With the growing technologies and social media platforms of today’s world, parenting a teenager is much different than it used to be. Then of course, you add in the fact that they are driving, hanging out with diverse groups of friends, and gaining a sense of individuality, all at the same time. All of these factors invite the possibility of certain risk. For this reason, as a parent or legal guardian of a minor between the ages of 12 and 17, there are some important laws that you must know and adhere to, in order to remain protected against certain liability and danger.
Continue reading to learn some vital laws that pertain to parents of teens.
Underage Drinking Parties
You can be arrested if your teenager is caught throwing a drunken party and drinking alcohol on your property, whether you gave them permission or not. It is your legal responsibility to supervise minors and prevent them from breaking the law. You could be charged with Reckless Supervision, Contributing to the Delinquency of a Minor, and more. The same legal principles apply to teens smoking cigarettes or e-cigarettes, and doing drugs.
Kicking Your Teens Out of the House
Virtually all states prohibit parents and legal guardians from kicking their teenagers out of the house as a permanent arrangement. Unless a teenager is legally emancipated at 16 or 17, most states consider this act a crime of legal abandonment, and those found guilty can face convictions of child abuse and neglect of a dependent. If a child runs away, parents are still legally required to care for them and get them back home. If a teen runs off and joins the army, they are automatically emancipated, and parents face no legal consequences.
Car Accident Liability
If you allow your teenager to drive your vehicle without proper permits or licensing, you can be arrested and charged with the same types of charges for kicking your teen out of the house, including child neglect. Furthermore, if your teen gets in a car accident and injures another driver or their passengers, you can be held liable in civil court for their damages and losses.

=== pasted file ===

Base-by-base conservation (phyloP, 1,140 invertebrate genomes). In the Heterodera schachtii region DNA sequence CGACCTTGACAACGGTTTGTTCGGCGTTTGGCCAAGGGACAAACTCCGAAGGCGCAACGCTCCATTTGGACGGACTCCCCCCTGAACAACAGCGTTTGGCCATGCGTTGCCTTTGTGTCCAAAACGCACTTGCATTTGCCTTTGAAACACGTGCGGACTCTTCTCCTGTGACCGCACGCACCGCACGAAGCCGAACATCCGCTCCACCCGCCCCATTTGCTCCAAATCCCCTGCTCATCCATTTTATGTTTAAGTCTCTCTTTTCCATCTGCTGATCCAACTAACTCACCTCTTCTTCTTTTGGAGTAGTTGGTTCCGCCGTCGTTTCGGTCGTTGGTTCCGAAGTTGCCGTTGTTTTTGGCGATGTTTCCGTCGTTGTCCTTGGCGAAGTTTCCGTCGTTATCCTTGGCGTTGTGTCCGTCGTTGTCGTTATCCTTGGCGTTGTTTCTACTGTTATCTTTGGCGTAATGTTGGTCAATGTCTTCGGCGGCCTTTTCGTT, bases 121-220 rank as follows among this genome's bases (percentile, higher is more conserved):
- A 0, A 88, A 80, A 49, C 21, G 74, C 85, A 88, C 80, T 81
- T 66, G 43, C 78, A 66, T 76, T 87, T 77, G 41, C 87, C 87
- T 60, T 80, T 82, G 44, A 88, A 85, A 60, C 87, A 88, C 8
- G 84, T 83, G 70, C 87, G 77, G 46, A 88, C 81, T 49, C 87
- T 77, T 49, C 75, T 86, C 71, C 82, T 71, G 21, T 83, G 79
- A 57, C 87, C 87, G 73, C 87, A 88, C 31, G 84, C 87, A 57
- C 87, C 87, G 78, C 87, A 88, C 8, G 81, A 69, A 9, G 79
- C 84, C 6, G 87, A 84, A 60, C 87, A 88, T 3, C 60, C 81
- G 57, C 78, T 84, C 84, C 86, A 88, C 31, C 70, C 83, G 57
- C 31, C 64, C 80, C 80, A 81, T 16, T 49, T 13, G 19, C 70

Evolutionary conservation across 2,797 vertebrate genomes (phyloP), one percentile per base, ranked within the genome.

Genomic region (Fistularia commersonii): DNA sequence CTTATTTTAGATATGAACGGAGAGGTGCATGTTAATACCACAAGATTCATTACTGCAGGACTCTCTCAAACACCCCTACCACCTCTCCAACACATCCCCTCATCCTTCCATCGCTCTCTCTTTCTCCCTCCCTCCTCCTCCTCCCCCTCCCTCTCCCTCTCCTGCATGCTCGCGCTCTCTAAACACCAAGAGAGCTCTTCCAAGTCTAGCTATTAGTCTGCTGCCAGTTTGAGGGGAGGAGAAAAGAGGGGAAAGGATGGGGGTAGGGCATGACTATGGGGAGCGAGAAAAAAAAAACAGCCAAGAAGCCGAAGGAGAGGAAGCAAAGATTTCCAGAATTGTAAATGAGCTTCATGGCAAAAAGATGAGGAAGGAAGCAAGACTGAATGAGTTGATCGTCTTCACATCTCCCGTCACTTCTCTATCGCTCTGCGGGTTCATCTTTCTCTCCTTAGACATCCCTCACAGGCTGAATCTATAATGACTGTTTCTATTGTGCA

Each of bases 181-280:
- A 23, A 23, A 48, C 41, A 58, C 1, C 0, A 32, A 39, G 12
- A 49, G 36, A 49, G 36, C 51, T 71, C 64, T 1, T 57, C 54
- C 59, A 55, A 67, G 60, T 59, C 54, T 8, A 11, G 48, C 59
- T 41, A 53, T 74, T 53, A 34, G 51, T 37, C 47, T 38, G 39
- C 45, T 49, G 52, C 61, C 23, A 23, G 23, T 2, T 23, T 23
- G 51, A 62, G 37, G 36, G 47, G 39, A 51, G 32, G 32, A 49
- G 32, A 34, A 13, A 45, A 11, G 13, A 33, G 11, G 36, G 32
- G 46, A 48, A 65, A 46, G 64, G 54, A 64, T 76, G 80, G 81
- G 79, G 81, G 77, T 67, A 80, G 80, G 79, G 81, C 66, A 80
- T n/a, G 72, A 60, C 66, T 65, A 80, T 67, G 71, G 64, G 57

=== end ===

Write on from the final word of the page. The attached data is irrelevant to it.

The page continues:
School Attendance and Truancy
Teenagers get to a certain age in which they feel more independent and empowered. In such cases, they may begin to refuse to go to school or show up for class on time. But as a parent or legal guardian, you must do everything in your power to get your child to school, on time, and regularly, otherwise, you can be in violation of local and state school policies if your teen exhibits habitual truancy.
Facing Similar Child Neglect Charges in Indiana?
If you do not already have a licensed Indiana child abuse criminal defense lawyer working on your case, you need one right away. Contact David E. Lewis, Attorney at Law, at 317-636-7514 to start building a strong and impactful defense against your Indiana child abuse or reckless supervision charges so that you have a chance at avoiding the maximum penalties for your suspected crimes. Our law firm offers free initial consultations, so there are no out-of-pocket obligations to you.